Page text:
• As stated above, the first component can include the complex of a phosphonic acid chelating agent. Suitable metal complexes include, but are not limited to, those containing Group II metals, and transition metals. More preferably, the metal complexes include aluminum ions, copper ions, iron ions, manganese ions, nickel ions, zinc ions, and combinations thereof. These metal ions can be added in a variety of ionic states. The metal ions can be added in a variety of forms. For example, metal ions can be added to the composition as a metal salt which reacts with the phosphonic acid chelating agent to form a metal chelate. Preferably, when the metal ions are added as a salt, they are added as, for example, a chloride salt, a sulfate salt, a nitrate salt, a citrate salt, a phosphate salt, a carbonate salt, an acetate salt, a hydroxide salt, a sulfide salt, a sulfite salt, a succinate salt, a gluconate salt, a lactate salt, a formate salt, a nitrite salt, a salicylate salt, a carboxylic acid salt, and in combinations of these salts.
  • The composition of the invention includes a second component which is a carrier material edible to insect pests. A variety of materials can be used to form the carrier material. In one embodiment, the carrier can be a food source that is effective to promote ingestion and/or attract specific target pests. Examples of suitable food sources for use in bait formulations include, but are not limited to, wheat flour, wheat cereal, bran, molasses, vinegar, agar, gelatin, pet food, wheat, soy products, oats, corn, corn cob, vegetable oils, citrus mash, rice, fruits, fish by-products, sugars, coated vegetable seeds, coated cereal seeds, dairy products, whey powder, casein, albumen, blood meal, bone meal, yeast, fats, beer products, paper fiber, cellulose, gelatin and mixtures thereof.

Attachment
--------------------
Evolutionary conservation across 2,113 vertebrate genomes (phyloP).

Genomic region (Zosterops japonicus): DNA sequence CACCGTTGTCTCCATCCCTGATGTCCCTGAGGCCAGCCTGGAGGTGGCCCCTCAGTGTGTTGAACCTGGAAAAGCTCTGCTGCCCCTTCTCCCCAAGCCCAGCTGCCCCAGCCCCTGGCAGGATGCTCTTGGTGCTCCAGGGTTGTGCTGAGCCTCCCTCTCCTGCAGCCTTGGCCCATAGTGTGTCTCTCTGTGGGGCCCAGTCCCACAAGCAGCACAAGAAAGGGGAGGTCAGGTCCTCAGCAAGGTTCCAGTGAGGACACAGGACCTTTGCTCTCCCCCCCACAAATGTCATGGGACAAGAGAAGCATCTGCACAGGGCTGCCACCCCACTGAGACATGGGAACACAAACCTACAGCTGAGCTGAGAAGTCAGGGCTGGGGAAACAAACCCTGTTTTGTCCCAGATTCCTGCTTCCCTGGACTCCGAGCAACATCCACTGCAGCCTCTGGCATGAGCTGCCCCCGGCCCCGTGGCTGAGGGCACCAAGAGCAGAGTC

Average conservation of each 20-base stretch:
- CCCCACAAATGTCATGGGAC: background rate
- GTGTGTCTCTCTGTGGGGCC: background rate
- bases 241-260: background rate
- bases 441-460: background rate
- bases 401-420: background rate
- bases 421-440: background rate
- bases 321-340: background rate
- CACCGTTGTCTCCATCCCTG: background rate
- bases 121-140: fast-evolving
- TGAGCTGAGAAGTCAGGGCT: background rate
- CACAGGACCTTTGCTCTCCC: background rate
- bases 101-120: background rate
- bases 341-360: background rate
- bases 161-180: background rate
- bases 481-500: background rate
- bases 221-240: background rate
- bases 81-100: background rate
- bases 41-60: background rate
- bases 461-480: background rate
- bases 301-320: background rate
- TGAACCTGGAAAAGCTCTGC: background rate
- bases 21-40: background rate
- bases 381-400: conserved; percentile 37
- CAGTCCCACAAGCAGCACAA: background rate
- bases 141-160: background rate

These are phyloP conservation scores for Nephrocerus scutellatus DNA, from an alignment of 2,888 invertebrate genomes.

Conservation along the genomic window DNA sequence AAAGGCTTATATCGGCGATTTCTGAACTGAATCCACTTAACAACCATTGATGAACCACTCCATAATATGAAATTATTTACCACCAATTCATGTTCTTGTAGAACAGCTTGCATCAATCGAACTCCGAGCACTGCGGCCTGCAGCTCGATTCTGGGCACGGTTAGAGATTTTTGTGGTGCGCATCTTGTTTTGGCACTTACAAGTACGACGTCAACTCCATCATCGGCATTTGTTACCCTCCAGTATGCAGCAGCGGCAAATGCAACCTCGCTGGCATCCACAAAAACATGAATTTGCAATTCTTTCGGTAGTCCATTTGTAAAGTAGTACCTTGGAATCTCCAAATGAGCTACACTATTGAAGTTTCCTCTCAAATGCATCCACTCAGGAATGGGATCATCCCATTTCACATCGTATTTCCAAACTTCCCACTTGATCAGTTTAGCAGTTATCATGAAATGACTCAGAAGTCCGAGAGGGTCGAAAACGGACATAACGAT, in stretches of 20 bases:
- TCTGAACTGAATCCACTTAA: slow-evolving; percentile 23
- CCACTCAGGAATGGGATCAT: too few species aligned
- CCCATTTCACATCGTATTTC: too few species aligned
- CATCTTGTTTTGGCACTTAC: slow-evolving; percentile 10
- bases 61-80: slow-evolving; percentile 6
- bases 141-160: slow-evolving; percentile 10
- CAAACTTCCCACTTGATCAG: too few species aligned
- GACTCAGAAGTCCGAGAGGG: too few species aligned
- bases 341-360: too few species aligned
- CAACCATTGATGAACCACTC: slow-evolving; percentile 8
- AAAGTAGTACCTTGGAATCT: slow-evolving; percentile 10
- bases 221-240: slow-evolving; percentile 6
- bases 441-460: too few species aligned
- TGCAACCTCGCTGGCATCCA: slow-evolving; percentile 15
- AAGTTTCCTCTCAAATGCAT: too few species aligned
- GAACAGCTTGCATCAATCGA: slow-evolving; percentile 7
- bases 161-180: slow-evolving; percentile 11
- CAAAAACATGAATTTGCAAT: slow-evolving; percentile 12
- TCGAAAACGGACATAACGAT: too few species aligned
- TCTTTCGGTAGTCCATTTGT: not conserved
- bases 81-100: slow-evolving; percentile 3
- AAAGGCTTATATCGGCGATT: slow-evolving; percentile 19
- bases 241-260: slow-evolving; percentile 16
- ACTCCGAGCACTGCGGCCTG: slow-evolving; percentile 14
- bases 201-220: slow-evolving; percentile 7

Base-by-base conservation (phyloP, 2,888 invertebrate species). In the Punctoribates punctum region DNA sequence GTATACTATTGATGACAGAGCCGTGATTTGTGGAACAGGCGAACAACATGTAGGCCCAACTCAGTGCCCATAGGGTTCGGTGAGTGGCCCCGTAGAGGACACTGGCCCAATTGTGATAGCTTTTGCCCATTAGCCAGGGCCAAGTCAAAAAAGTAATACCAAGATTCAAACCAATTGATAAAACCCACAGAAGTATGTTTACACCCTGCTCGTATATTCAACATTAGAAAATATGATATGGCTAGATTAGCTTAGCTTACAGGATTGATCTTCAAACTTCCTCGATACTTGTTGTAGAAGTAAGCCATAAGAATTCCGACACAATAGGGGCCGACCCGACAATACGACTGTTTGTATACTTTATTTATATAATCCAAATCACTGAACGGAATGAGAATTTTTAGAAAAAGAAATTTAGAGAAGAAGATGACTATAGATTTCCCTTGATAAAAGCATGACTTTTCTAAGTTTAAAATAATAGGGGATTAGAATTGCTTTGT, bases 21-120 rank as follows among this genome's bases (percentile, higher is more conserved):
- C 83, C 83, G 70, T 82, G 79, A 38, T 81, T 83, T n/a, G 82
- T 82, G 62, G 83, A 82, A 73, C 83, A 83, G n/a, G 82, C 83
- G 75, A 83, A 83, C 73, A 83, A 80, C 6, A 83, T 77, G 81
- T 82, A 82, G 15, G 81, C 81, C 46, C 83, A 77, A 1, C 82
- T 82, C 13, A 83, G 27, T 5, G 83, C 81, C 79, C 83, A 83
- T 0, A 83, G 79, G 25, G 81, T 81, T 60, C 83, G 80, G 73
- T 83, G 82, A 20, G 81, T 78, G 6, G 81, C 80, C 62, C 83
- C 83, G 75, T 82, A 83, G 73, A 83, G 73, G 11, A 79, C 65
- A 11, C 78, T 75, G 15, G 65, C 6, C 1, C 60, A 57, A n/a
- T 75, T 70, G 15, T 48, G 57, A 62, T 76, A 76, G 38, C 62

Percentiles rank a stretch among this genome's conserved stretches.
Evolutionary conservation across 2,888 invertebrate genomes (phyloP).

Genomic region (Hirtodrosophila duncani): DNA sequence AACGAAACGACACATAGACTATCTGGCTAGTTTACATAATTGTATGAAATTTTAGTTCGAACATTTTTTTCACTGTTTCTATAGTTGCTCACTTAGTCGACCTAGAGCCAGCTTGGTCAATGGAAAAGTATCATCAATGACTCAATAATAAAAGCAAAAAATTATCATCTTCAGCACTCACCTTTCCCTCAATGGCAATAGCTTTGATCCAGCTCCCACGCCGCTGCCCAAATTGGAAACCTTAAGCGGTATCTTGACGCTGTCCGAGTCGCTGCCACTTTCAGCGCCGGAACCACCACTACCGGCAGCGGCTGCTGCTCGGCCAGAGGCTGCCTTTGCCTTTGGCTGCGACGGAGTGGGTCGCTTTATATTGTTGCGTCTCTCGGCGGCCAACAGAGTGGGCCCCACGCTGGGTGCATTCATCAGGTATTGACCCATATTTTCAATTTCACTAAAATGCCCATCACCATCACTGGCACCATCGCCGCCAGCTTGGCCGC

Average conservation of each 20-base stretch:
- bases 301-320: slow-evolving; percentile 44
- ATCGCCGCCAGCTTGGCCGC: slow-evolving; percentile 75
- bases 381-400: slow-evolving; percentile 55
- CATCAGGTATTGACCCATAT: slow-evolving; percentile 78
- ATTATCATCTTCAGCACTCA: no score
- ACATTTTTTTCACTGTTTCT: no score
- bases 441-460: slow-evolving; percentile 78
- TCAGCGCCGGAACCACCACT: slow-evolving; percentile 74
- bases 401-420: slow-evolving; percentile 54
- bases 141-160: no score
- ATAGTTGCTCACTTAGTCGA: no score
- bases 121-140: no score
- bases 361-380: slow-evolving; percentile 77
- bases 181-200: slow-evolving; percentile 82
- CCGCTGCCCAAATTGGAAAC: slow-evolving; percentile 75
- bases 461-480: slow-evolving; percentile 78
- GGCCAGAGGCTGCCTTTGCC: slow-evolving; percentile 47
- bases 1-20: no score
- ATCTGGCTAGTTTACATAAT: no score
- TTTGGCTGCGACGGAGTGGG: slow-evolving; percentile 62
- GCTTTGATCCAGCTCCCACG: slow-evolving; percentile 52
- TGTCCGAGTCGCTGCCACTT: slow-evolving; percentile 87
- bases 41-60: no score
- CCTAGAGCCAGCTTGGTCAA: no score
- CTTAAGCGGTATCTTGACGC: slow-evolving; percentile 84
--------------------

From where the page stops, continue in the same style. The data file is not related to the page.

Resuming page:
• To enhance ingestion and attraction of pests, other suitable additives can include but are not limited to attractants, phagostimulants, or combinations thereof. These additives can be incorporated within the composition. Non-food carriers can also be used alone or combined with food materials or attractants that promote ingestion. Examples of non-tbod carriers suitable as additives include cellulose complexes, such as Biodac® (available from Kadant GranTek Inc., Granger, Indiana), sand, clay, silica, polyacrylic acid polymers, polyacrylimide acid polymers, diatomaceous earth, alginate, and wax.
  • In addition to the first and second components, the pesticidal composition can optionally include other components, such as other formulation enhancing additives. By way of non-limiting example, the composition can include preservatives, taste-altering additives, water-proofing agents, antioxidants, suspending agents, UV stabilizers, odor masking agents, and anti-microbial agents.
  • Suitable preservatives include Legend MK®, available from Rohm & Hass Company of Philadelphia, Pennsylvania and CA-24, available from Dr. Lehrnann and Co. of Memmingen/Allgäu, Germany. Preservatives such as these can normally be mixed with water to form a stock solution to be added to the formulation at a concentration in the range of about 10-750 ppm.